Man Arrested for Intoxication Manslaughter After Fatal Wreck
29-year-old Austin Shadle was arrested early Thursday morning following a fatal two-vehicle accident that resulted in the death of one person in Denton. Police believe he was intoxicated at the time of the crash and arrested him on suspicion of intoxication manslaughter.
Police responded to the scene after receiving reports of an accident on the 3300 block of Fort Worth Drive. Both drivers were injured and brought to the hospital by ambulance. One of the drivers, whose name has not been released, was pronounced dead at the hospital.
After an investigation, police determined that Shadle was traveling southbound in his Nissan Titan on Fort Worth Drive and drifted off the west side of the road into a grass ditch. He attempted to re-enter the roadway but lost control of his vehicle and continued drifting sideways through the ditch. He eventually slid onto the roadway and into the northbound lane, where the truck collided with the driver’s side of a Mazda 3 – resulting in the death of that driver.
Legal Options for Drunk Driving Victims in Texas
Attorney contributor Brian Kent of CrimeVictim.Attorney helps alcohol-related accident victims recover the financial compensation they deserve for the damages they’ve suffered. Here is some insight from Brian on the legal options these victims and families have in Texas:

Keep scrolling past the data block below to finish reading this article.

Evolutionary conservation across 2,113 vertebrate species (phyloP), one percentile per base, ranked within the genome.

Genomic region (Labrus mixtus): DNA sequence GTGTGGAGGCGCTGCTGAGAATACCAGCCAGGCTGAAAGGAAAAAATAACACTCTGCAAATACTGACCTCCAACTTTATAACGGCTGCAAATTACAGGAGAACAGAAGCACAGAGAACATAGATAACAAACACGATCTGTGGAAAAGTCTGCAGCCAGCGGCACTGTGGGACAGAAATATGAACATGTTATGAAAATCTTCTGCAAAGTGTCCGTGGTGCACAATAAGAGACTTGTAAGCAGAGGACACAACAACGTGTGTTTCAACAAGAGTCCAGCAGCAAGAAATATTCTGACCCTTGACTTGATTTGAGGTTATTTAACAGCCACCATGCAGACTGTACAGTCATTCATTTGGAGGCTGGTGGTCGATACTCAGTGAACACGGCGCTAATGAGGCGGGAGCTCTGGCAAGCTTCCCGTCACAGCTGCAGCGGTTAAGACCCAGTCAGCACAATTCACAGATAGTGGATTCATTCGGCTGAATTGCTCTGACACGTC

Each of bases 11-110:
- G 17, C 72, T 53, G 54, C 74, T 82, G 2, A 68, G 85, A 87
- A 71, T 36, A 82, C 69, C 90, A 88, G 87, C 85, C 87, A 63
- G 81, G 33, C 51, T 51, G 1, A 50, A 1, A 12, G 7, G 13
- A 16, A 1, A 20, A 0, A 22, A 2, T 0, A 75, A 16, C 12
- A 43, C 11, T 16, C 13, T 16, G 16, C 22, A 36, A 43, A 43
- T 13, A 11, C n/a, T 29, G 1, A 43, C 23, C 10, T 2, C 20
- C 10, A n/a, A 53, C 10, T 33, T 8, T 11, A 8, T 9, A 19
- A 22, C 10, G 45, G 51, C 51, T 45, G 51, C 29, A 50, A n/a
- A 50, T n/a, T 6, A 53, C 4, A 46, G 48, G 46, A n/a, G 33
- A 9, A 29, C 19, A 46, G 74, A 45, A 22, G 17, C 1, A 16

Like all other states, Texas allows its residents to file personal injury lawsuits if they’re injured in an alcohol-related accident. Texas is also one of several states that have “dram shop” laws, which allow third parties like alcohol vendors and social hosts to be held liable in certain situations if they provided alcohol to the person who caused the accident.
Both alcohol vendor and social host liability are covered under Texas Alcoholic Beverage Code Chapter 2. Vendors can be held liable for providing alcohol to someone who causes alcohol-related injuries if:
- the alcohol was provided to someone under 18 years old, or
- when the alcohol was provided, the customer was “obviously intoxicated” and posed a “clear danger” to their own safety and the safety of others, and
- the intoxication was a foreseeable cause of the injuries.
Social hosts can be held liable if they were over 21 years old and provided alcohol to someone under age 18 if:
- the adult is not the minor’s parent, guardian, legal custodian, or spouse, and
- the adult knowingly served or provided the alcohol to the minor or allowed the minor to drink on their property.
If you or a loved one has been injured or killed in a drunk driving accident, you can learn more about your legal options by speaking to an experienced DUI crash victims attorney.